particles with a zero rest mass, for example, photons, naturaly travel at the speed of light, they cannot travel slower or faster that lightspeed relative to any frame. You are not allowed to use the equation i gave you to calculate relativistic mass of light, because special relativity equations dont work for anything that travels at lightspeed. It's clearly seen because the equation would yield 0/0, which is undefined. But like the others said light DOES have relativistic mass, which you can calculate using the mass-energy equivelance, E = mc^2.

The mass of light would be equal to E/c^2 or...
$$m = \frac{h\nu}{c^2}$$
where h is planks constant and nu is frequency of the light.

Last edited: Oct 19, 2004
7. Oct 19, 2004

Phobos

Staff Emeritus
Welcome to Physics Forums, Demiwing.

The mass-relativistic mass idea can be a complex one. Check out the link pervect mentioned. Plus, there are several past discussions on it in this forum.

No, black holes have a finite mass, which is based on how much stuff went into making it (e.g., the core of a dead star plus whatever falls into it). But that mass is compressed to zero volume (the singularity of the black hole), so it has infinite density. The finite gravity is still based on the finite mass.

8. Oct 19, 2004

pmb_phy

Yep. But that really depends on what people mean when they use the term "mass." Some people use it to refer to m = inertial mass (which is a function of speed) and some people use it to refer to m0 = proper mass (which is not a function of speed). They are related by $m = \gamma m_0$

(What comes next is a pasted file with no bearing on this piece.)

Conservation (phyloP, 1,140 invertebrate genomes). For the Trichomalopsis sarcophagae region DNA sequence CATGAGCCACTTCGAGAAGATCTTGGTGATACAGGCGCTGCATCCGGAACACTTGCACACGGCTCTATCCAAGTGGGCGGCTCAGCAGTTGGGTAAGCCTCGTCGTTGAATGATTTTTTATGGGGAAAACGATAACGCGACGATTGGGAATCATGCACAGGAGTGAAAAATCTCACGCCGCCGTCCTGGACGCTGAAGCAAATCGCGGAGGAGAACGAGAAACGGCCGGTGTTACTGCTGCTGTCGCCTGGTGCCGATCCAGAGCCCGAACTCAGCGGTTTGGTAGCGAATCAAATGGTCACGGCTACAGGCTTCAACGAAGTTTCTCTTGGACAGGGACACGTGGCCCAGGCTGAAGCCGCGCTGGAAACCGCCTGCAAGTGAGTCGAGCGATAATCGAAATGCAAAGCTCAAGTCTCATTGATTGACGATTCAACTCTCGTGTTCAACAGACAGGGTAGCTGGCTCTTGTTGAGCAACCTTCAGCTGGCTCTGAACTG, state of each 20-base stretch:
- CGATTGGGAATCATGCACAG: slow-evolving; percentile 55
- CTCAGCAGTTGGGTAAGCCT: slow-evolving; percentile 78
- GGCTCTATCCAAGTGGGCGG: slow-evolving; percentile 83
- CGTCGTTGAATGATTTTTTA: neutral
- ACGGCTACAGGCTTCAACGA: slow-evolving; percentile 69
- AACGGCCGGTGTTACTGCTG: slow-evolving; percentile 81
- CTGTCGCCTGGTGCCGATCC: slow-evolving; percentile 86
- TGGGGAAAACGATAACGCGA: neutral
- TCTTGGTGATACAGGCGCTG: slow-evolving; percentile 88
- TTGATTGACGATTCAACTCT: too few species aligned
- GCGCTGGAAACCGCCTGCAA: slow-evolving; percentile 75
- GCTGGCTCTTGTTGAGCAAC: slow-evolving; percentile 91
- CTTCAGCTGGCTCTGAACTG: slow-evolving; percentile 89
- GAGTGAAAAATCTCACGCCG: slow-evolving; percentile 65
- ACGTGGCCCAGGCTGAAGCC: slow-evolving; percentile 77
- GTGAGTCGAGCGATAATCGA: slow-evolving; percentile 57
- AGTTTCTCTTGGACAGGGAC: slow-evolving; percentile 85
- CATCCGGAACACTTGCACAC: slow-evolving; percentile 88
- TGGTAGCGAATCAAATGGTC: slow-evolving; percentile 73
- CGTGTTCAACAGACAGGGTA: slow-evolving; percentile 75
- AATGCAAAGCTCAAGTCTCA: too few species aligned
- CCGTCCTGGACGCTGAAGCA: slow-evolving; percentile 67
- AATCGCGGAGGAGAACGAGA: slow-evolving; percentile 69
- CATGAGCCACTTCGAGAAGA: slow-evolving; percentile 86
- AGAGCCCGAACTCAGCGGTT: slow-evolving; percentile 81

You're trying to apply something to photons which applies to particles with non-zero rest mass. You get into trouble in this way. Mass is defined as the ratio m = p/v (mass = momentum/speed). Photons have a finite momentum and therefore have a finite mass. For particles which travel at speeds less than c the mass is a function of speed and as v-> c, m -> infinity.
Not neccesarily. Take a straight cosmic string as an example. The mass per unit length is enormous. Yet these objects don't exert any gravitational force on objects, even those which are right next to it.
You heard wrong. Its possible to have a black hole of any mass. Mini black holes have a mass of Mt. Everest, and that's certainly not infinite.

However if you have a simply object like the Earth and you move relative to it then the gravitational force on an object will be a function of the speed of the Earth.
pervect is refering to the speed of light as measured locally. The coordinate speed of light, i.e. v = dx/dt, depends on things like the strength of the gravitational field.